On a cold winter’s day it would have been a long and arduous 20-mile journey across the Moor on foot or horseback, difficult to imagine in the warmth and comfort of a car.

The Inn was therefore an important refuge and meeting place, as it still is today.
One of England’s oldest pubs, The Tavistock Inn dates back to about 1413 when New Bridge (at the bottom of the hill on the way to Ashburton) was built.

The bridge was “new” when it was built – hence its name – and so was the pub, a welcome stop for weary travellers who had just climbed Newbridge Hill.
Little has changed, for good beer, wines, spirits and soft drinks – including a fine selection of real ales – are still dispensed to visitors from near and far, together with some of the best pub food you’ll find in Devon, with local produce being used when available.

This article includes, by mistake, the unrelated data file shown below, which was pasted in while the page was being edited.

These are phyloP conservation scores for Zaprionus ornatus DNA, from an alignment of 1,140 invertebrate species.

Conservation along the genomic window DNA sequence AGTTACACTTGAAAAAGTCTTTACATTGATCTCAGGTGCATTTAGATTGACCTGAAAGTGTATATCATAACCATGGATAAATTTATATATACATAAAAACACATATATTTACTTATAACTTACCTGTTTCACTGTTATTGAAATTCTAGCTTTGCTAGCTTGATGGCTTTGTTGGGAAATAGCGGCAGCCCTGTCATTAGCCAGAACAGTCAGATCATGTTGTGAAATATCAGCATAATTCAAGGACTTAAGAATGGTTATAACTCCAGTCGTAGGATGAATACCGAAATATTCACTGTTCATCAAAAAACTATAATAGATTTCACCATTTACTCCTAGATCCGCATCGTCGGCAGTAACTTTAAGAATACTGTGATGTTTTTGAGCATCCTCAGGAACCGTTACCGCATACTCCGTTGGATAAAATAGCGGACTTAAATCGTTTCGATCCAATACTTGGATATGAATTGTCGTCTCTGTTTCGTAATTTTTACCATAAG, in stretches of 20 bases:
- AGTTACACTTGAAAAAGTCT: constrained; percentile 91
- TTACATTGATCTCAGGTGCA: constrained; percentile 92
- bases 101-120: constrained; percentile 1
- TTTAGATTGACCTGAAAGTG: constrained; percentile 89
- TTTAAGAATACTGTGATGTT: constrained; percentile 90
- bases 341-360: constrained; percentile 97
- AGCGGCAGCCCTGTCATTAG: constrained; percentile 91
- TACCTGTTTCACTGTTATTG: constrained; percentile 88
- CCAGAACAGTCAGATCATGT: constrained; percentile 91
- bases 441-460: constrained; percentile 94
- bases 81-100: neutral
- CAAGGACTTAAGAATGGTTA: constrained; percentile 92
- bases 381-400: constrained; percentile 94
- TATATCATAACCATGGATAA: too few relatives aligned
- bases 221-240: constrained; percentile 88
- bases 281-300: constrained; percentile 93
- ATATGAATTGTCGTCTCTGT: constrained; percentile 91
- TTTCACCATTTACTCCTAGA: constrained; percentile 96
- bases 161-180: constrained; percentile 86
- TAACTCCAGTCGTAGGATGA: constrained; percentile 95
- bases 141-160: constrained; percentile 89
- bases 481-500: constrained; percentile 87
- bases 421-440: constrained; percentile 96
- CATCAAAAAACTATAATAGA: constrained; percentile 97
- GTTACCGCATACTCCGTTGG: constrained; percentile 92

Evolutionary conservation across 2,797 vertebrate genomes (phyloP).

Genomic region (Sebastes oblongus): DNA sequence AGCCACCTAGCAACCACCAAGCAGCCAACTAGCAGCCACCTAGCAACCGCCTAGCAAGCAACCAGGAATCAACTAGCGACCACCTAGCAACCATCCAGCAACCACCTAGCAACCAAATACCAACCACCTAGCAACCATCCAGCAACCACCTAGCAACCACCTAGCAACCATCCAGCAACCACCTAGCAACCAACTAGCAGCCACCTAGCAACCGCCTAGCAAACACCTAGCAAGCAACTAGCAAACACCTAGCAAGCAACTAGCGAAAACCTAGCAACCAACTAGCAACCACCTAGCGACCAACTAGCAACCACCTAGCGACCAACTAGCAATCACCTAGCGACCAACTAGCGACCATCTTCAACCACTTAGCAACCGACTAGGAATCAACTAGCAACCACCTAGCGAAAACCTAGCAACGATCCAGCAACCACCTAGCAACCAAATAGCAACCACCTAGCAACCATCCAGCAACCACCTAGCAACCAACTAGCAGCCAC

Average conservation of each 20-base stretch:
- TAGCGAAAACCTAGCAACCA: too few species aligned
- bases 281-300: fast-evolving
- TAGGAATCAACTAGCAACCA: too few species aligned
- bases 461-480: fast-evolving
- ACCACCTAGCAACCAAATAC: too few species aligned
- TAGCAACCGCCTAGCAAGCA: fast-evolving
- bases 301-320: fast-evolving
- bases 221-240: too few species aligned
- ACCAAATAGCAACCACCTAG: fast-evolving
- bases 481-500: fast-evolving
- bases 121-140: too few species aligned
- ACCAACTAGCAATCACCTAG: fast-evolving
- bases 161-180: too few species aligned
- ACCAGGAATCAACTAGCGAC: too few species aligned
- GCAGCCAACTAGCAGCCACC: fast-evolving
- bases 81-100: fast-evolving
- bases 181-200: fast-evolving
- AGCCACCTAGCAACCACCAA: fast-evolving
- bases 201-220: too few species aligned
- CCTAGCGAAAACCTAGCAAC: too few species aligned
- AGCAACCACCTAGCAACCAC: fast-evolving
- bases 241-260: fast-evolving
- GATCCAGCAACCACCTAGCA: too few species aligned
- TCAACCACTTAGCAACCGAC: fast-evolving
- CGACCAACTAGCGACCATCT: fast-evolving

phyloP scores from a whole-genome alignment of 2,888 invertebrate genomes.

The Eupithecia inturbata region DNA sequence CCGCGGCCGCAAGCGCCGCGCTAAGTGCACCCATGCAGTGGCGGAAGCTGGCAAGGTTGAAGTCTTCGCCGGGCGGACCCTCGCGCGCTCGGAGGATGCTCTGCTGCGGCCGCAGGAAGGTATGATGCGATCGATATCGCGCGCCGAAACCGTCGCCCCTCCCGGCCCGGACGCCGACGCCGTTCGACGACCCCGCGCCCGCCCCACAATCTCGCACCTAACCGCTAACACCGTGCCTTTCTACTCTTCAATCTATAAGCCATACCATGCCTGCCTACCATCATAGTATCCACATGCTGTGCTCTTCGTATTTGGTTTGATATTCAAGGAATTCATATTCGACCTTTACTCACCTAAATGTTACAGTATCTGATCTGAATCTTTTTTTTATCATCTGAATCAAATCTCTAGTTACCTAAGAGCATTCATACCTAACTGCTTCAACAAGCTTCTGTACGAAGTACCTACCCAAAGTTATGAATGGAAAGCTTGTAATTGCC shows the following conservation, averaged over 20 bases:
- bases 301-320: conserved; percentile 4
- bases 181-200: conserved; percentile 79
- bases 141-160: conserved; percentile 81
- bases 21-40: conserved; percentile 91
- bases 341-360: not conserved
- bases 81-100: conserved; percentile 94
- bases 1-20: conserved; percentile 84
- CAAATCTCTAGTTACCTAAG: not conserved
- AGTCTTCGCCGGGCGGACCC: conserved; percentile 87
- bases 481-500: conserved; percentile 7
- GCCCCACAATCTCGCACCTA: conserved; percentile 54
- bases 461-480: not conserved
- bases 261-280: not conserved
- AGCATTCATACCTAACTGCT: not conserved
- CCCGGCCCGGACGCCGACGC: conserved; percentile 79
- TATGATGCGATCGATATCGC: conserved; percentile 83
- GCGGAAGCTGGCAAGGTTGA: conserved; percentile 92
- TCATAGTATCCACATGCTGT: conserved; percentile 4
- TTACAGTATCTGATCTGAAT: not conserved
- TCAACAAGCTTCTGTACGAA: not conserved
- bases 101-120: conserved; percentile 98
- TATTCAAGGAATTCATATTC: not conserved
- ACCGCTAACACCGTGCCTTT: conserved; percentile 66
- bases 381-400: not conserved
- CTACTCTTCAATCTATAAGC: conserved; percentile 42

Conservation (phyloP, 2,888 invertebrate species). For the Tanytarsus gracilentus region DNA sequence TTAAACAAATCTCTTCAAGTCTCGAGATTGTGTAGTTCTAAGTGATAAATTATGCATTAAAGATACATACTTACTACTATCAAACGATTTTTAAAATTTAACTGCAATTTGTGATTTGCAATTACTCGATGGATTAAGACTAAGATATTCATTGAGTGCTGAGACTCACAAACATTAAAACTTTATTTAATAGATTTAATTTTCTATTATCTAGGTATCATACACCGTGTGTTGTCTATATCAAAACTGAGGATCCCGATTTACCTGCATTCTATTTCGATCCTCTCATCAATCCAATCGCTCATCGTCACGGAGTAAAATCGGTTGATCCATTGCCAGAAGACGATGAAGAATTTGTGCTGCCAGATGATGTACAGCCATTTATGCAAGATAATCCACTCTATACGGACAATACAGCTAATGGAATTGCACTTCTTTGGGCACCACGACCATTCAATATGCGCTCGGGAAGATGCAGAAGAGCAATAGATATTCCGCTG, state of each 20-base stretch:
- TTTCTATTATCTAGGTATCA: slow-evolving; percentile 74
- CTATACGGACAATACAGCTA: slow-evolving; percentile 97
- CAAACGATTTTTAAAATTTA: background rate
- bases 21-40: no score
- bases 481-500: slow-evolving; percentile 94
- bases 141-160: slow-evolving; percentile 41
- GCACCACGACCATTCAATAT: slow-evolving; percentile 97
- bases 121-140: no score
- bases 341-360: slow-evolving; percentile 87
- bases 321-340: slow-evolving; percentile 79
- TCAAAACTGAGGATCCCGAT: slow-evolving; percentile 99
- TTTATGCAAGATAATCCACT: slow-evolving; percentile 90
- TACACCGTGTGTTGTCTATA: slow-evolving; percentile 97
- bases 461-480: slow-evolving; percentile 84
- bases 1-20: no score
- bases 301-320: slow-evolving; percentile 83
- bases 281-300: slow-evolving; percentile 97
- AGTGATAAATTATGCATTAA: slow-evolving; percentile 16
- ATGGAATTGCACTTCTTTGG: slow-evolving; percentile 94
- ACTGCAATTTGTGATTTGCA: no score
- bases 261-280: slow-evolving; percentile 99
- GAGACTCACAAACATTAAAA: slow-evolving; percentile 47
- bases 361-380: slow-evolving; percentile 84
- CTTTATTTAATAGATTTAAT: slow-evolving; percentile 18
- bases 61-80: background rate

The strangest guest to visit the “Tavi” must have been Old Nick himself -yes, the Devil!

The story goes that in 1638, while on his way to knock down the tower of Widecombe Church and claim a poor soul called Jan Reynolds, he dropped in for a drink.

The poem on the wall beside the top fireplace tells the tale.
A few years later, in 1646 during the English Civil War, some Roundhead gunners were billeted at the pub and they left one of their cannon balls behind in the beer garden.
One of the more conventional guest, around the end of the 19″ century was Sir Arthur Conan-Doyle, the creator of Sherlock Holmes, who stayed at the Inn while he wrote the “Hound of the Baskervilles“.

Fancy a visit to The Tavistock Inn? ~ Tel: 01364631251 ~ www.tavi-inn.co.uk
So, if you’re looking for a traditional pub, serving good beer and food – and full of character(s) -you’ve found it at Poundsgate!

Jane Banks entering Bermuda” is now available as a marine print, signed, numbered, time limited edition.

Now Jane Banks and Waterwitch are both published, they make a fabulous and historic pair of pictures, worthy of any meaningful collection.

You can order a copy, quickly and easily, securely using PayPal from page  http://www.frickers.co.uk/prints.html

or pay bank to bank or send a cheque.